According to a report from the NIH, approximately 25% of people are supertasters while 50% of people are "Normal tasters" and the remaining 25% of people are at the other end of the spectrum whose sense of taste isn't very strong and they're labeled as "Non-tasters." I think that's a bit dramatic to say you're a non-taster. You have no taste, you have no taste. I'm not going to just completely agree with that labeling. And any of these things, as you're going to see, have some wiggle room. Alright. Wiggle, wiggle.


Now, we truly do experience the world in different ways and this is the big thing I'm trying to bring forward. When two people are eating the same food, they're tasting completely different things. It's incredible. It's incredible but it can also gum up and create these experiences where people have their preferences. Some people can't get enough flavor as well. So when we're talking about a non-taster, they're probably going to be looking for more flavor, more things added to something to make it taste intriguing, to make that interaction with the food more pleasurable because they're not tasting things that, definitely, a supertaster would be tasting but even a normal "Normal taster," which what is normal? So some people can't get enough flavor while some people are just getting slapped in the tongue with flavor. Alright. When you're a supertaster, just smacking your tongue around when people are getting hit with even the tiniest bits of flavor, especially bitter flavors, and then we have everything in between.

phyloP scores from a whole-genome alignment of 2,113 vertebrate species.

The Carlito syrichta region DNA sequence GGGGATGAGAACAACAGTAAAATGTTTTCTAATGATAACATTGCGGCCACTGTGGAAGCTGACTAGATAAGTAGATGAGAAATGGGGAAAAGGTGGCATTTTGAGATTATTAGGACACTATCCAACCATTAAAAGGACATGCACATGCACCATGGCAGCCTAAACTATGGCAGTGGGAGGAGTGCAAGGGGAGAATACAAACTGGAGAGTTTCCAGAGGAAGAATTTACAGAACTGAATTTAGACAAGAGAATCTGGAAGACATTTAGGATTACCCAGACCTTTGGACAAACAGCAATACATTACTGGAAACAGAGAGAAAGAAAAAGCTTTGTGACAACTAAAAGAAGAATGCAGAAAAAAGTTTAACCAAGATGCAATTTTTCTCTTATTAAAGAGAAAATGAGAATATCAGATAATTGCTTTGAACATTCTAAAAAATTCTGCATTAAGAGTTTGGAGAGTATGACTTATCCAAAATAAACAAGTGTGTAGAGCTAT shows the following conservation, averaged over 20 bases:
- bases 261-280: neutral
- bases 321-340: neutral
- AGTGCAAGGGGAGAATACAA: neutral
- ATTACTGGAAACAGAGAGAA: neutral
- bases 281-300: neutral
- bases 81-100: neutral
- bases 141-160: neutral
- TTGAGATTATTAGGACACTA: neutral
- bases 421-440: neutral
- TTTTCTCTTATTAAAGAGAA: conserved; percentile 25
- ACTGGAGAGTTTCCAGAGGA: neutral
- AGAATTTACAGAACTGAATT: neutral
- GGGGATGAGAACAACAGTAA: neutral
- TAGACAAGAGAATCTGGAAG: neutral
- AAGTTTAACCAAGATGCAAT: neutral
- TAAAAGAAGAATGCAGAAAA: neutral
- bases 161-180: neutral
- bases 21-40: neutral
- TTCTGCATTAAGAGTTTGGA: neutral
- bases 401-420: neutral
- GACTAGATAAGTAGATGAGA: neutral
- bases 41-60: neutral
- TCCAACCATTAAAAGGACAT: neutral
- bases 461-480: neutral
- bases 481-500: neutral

Some other little facts about our sense of taste. More than 200,000 people visit a physician for chemosensory problems such as taste disorders every single year and many more taste abnormalities people experience go unreported. Also, many people are surprised to learn that flavors are recognized largely through our sense of smell. That's where the magic is really happening. It's not just on our tongues and our taste buds but also our sense of smell. And this is why, for example, when you get a cold, when you get a little stuffy, your food tastes different 'cause you can't smell it. It's not that your taste buds are misfunctioning or malfunctioning, it's because our sense of smell is not combining and creating the magic that we experience with our taste sensations.